b. Was the document inadvertently disclosed?
Clearly the United States did not intend to disclose the Enforcement Addendum. Not only was the document marked "ENFORCEMENT CONFIDENTIAL NOT SUBJECT TO DISCOVERY," but the United States requested that the document be returned or destroyed immediately upon discovering that the document had been disclosed.
c. Was the privilege waived by the inadvertent disclosure?
When determining whether an inadvertent disclosure waives a document's privilege, district courts have applied three different approaches: 1) any disclosure of a document waives the privilege; 2) unintentional disclosure cannot waive the privilege; and 3) the inadvertent disclosure must be examined by applying a balancing test to determine whether the disclosure affected a waiver. See Sanner v. Board of Trade of City of Chicago, 181 F.R.D. 374, 379 (N.D.Ill. 1998).
Although the Seventh Circuit has not directly addressed what test should apply to determine whether an inadvertent disclosure warrants a finding of waiver of privilege, it has indicated that it would reject an approach that always finds a waiver, while at the same time still recognizing that a privilege can be waived. Dellwood Farms, Inc. v. Cargill, Inc., 128 F.3d 1122 (7th Cir. 1997) (holding that "[c[courts are somewhat less likely to find waiver in [a case of inadvertent disclosure]" but that "a privilege can be waived, and, once waived, is lost") Id. at 1126. Based on this language and in the absence of additional guidance, this Court adopts a balancing test in this case, as is the trend among district courts in this Circuit. See Sanner, 181 F.R.D. at 379 (collecting cases). Other courts have considered the following factors under the balancing test: 1) the reasonableness of the precautions taken to prevent the disclosure, 2) the time taken to rectify the error, 3) the scope of the discovery, 4) the extent of the disclosure, and 5) the overriding issue of fairness. Id. The Court finds that these factors provide a reasonable framework for its inquiry.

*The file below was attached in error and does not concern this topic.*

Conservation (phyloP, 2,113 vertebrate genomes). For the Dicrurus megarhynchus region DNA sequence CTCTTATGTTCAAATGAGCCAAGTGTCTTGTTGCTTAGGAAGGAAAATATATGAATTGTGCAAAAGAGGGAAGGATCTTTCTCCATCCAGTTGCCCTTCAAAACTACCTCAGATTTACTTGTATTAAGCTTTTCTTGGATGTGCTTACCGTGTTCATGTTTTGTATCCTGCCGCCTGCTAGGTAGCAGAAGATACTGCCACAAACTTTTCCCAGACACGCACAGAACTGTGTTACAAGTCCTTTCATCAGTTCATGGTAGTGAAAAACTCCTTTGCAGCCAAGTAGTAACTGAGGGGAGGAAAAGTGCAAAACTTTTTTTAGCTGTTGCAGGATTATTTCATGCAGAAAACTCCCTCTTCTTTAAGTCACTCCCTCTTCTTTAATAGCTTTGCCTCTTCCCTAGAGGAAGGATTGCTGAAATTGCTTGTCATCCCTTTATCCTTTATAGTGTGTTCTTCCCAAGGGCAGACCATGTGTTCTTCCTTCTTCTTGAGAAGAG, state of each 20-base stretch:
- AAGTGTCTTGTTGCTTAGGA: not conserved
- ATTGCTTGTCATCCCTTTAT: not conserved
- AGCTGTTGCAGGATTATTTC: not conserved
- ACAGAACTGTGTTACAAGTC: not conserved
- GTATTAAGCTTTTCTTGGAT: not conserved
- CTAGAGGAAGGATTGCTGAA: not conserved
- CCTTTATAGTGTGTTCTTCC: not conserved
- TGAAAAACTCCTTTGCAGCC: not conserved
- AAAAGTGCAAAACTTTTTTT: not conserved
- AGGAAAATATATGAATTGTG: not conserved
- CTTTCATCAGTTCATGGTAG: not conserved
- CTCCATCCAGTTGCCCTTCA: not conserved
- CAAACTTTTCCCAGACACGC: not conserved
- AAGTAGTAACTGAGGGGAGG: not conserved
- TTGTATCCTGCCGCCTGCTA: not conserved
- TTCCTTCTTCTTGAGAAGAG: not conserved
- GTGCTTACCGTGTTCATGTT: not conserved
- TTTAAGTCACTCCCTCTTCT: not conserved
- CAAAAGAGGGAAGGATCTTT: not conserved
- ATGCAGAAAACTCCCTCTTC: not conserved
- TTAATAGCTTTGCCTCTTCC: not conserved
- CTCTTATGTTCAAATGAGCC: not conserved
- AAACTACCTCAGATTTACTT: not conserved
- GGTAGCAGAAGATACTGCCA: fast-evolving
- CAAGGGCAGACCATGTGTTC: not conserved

Based on Mr. Barwick's declaration (Doc. 31, Ex. A), the Court finds that the EPA has a reasonable procedure in place to prevent this type of disclosure. Furthermore, it appears that Mr. Barwick took appropriate steps to ensure that the document was not placed in the administrative file. Despite these efforts, however, an error occurred. Nevertheless, the Court finds that reasonable precautions were taken.